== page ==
The second injury done to us by the Titanic is one we have done to ourselves, buying in to the White Star Line hype.  If the ship is as sold, then it really is a tragedy, an awful and wonderful just-so combination of events.  If the ship is as sold, then it really is divine retribution for overconfidence and recklessness.  A great mythology, or series of mythologies has grown up around the shipwreck, affording satisfaction for all kinds of hobby-horse riders.  Maybe it's all intentional, and the world secretly recognizes the truth.  Only the truth is prosaic, unappealing.  The flat truth allows for no ecstatic flights, no self-righteousness, no sermonizing, or ruminating.  Because the flat truth forces us to confront the passenger's deaths honestly.  We can't make their death symbolic, or turn them into martyrs.  There can't be any grandness to mitigate the crime committed against them.  It was a wretched, cold death.  The result of a faulty product that was misrepresented.

Titanic (1953), Sunday, 3 p.m., Pacific time.

a night to remember is the best titanic movie and even the special effects still look good today imo.

at least at the end of titanic clifton webb learns to love his son who is not his son. I did like that.

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23 minutes ago, TomJH said:

........

I never did ask my granddad if he still had the ticket. It's only now that my cash register mind is thinking of its value.

Edwina's little house was filled with mementos from her life. She even had a few little things that were in her pockets when she boarded her lifeboat. She lived to be 100 and remained active till the end, her "celebrity" as a survivor never diminishing as Ballard intensified his quest for the sunken liner. She passed away less than a year before it's rediscovery. She had no children and after she passed away someone bought her small house and everything in it. There were several small "collector" auctions for practically everything that she had any connection with, especially anything that could be associated with the Titanic.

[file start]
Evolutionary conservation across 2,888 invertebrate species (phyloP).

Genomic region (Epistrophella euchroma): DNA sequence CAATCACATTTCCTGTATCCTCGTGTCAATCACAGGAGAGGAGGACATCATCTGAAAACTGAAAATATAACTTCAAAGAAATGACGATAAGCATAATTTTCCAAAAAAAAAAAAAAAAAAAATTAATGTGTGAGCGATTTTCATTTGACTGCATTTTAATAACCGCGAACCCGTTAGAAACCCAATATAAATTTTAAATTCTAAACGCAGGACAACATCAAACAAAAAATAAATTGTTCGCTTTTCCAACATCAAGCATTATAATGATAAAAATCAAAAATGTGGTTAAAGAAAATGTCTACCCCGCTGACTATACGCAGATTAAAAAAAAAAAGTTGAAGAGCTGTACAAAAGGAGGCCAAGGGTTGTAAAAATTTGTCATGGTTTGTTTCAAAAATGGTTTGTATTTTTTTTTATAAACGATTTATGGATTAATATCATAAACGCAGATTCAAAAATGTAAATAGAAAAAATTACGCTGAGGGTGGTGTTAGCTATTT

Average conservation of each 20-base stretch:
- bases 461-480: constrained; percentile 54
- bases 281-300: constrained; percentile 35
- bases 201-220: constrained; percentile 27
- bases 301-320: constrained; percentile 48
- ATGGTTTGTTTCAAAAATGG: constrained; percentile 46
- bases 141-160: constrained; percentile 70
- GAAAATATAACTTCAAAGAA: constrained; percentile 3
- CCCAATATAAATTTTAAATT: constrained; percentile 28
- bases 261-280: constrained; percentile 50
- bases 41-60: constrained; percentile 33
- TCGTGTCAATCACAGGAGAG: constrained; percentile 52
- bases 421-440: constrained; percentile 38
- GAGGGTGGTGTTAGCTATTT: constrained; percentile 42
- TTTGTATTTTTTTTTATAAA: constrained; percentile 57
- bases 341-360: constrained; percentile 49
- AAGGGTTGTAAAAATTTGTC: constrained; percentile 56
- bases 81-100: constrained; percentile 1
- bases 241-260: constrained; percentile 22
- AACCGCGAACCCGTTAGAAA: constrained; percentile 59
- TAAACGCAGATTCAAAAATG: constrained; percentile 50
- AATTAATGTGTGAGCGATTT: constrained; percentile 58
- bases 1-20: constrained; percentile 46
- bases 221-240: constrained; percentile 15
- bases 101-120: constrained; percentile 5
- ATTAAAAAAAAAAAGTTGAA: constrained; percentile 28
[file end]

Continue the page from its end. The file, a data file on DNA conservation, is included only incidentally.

I don't know what monetary value was attained, but I thought it was sad that she had no one left to leave her "treasures" that knew her and would value them as she had.

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53 minutes ago, TomJH said:

ot held up by traffic the day the Titanic sailed, missing the departure by something like 45 minutes, I believe. Luckiest traffic jam of my grandfather's life, obviously, as he had a third class ticket and not many of the third class passengers survived.

Whew!

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1 hour ago, slaytonf said:

Did she ever express what she felt about the whole affair?  

Edwina did say that she originally had a first class ticket to sail on another ship (whose name escapes me) that was due to leave on the thirteenth, but her family and friends agreed that would be an unlucky day, so she cashed her ticket in for second class on board the Titanic, and sailed on the tenth instead.

I know that she must have been traumatized by the event, as anyone would, but she had had many, many years to deal with it.
For quite awhile she was afraid to sail again, but she overcame that and had crossed the sea many times since the Titanic by the time that I met her. She said she still loved traveling by ship, and was more afraid of airplanes than the thought of another ship going down.
However over the years many persons had given her books about the Titanic and other sinkings, both real and fiction, thinking that she would be interested in reading them. She said that once was enough and she didn't want to open the cover on something like that again, aside from signing someone else's copy (my mom had a couple of books about the Titanic and Edwina didn't mind signing them for her). Likewise she said she had never seen The Poseidon Adventure (1972) and didn't wish to. However she didn't appear to mind talking about the Titanic at all. Her memories and stories about the event seemed spontaneous and original and did not appear to be influenced by someone else.